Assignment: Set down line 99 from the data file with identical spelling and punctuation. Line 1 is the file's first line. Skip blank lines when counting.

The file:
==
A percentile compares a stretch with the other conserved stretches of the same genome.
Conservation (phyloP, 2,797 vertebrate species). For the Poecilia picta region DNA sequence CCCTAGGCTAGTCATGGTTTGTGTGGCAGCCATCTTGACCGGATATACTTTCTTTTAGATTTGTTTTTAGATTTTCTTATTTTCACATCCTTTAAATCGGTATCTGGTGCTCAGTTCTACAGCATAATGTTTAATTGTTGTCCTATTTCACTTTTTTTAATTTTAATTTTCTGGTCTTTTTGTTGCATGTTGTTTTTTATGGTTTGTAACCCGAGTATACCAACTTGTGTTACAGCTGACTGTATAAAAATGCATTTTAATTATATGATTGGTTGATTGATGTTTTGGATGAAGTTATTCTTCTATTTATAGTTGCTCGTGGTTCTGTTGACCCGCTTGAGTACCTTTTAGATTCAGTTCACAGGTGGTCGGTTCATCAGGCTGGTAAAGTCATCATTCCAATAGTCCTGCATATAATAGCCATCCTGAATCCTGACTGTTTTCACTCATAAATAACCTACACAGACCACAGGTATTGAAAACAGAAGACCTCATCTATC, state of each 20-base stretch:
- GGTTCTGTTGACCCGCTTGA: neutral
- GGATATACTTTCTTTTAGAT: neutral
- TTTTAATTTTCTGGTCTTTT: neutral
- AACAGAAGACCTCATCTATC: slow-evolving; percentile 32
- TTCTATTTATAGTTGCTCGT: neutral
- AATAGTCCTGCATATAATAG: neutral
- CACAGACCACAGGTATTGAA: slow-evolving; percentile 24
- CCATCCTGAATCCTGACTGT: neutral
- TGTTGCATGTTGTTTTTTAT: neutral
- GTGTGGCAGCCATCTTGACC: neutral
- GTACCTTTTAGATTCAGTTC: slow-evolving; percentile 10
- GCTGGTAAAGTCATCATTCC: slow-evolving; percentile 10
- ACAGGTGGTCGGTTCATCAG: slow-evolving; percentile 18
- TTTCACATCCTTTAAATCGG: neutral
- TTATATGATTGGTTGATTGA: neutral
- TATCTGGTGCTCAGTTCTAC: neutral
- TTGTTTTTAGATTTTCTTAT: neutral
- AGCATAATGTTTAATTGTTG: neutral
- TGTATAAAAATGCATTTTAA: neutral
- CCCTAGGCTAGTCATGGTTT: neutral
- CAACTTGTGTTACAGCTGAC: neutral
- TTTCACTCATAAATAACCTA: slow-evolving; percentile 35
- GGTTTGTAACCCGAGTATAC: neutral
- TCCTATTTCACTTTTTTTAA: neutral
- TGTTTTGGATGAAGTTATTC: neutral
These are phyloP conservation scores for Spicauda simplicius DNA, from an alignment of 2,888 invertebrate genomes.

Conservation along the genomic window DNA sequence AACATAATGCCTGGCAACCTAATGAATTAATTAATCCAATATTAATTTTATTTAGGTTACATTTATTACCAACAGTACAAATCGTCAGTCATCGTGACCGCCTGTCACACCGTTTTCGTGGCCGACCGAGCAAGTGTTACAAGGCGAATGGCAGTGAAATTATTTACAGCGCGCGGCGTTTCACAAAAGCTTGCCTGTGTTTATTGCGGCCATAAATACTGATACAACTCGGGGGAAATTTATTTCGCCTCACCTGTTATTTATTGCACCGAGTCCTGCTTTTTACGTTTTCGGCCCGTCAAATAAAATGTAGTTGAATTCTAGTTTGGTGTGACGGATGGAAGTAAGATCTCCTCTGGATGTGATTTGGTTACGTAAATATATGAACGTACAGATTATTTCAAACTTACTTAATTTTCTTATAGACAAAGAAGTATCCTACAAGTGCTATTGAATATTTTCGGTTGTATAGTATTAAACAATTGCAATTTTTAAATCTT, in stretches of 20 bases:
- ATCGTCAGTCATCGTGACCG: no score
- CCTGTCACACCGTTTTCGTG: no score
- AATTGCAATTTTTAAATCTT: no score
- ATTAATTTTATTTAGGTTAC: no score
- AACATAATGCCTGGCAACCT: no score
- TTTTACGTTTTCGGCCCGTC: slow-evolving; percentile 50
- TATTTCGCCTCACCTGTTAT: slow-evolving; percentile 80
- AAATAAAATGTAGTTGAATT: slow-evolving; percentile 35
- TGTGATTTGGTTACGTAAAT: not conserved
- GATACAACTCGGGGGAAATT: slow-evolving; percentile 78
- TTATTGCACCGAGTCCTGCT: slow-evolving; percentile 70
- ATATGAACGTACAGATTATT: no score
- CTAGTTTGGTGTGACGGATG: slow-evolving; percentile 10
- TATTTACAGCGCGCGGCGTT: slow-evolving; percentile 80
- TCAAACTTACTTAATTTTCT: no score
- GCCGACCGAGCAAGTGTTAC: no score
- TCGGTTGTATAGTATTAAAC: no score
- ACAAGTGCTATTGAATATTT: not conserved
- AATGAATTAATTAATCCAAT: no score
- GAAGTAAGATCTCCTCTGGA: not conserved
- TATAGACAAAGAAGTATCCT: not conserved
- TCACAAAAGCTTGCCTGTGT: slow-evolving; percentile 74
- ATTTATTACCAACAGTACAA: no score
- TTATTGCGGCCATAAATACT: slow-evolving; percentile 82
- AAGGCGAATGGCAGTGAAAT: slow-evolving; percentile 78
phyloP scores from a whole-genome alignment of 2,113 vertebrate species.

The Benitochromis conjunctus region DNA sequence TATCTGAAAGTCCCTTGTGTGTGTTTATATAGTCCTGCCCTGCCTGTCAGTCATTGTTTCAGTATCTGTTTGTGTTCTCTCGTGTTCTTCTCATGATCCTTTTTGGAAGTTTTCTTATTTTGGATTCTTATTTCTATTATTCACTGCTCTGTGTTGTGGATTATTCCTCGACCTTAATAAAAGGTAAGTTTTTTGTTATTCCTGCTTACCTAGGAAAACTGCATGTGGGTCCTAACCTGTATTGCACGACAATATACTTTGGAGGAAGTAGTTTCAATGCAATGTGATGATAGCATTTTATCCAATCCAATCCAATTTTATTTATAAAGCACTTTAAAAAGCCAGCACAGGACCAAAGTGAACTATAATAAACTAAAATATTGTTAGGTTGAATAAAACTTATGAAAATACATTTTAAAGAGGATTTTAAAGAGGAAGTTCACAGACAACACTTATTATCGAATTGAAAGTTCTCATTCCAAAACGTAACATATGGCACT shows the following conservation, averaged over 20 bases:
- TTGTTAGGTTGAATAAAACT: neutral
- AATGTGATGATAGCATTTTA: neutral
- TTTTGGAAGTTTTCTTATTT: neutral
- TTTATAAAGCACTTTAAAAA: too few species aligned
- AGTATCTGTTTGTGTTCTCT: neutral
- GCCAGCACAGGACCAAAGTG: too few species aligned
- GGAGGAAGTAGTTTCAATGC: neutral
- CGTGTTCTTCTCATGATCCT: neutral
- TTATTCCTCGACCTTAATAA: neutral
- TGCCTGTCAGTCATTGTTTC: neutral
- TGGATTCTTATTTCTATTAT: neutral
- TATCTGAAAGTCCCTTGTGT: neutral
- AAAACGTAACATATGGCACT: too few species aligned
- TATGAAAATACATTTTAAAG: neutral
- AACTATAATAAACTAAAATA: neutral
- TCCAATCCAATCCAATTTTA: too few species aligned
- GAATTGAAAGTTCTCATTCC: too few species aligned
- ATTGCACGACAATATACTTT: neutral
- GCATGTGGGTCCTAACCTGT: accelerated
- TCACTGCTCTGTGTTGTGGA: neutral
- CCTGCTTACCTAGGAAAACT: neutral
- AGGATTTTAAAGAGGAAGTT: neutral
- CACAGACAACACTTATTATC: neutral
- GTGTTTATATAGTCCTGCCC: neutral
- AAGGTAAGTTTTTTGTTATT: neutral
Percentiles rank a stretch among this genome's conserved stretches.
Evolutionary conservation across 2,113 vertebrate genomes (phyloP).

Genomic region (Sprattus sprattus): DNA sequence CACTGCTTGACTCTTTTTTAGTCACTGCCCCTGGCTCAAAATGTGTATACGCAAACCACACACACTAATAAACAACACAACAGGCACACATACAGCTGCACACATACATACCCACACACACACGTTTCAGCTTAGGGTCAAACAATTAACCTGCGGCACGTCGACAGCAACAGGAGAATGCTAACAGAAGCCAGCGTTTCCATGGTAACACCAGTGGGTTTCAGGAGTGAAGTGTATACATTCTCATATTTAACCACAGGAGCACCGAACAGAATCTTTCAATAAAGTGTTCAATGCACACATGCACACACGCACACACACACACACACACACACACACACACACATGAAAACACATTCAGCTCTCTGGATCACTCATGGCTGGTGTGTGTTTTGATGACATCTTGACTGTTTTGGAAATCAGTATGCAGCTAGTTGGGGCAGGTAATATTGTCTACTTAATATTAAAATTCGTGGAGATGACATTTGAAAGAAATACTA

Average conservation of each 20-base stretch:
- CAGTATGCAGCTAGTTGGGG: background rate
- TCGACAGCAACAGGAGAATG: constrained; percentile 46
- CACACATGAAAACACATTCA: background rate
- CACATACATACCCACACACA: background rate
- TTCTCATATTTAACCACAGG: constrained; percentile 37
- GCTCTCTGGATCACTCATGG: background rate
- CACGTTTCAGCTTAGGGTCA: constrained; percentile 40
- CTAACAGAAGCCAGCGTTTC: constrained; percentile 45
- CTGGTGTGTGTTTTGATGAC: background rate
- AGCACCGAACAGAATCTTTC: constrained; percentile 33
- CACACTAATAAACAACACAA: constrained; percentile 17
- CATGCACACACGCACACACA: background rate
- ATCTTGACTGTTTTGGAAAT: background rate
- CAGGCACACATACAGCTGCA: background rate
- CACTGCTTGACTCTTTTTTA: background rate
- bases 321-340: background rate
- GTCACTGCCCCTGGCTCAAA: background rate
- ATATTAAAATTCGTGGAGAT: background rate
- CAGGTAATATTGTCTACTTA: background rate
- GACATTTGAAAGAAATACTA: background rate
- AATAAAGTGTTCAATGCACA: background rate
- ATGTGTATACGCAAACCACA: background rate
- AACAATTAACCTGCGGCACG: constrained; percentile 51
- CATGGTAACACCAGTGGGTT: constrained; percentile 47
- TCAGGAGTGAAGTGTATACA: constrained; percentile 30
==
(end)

- CAGGCACACATACAGCTGCA: background rate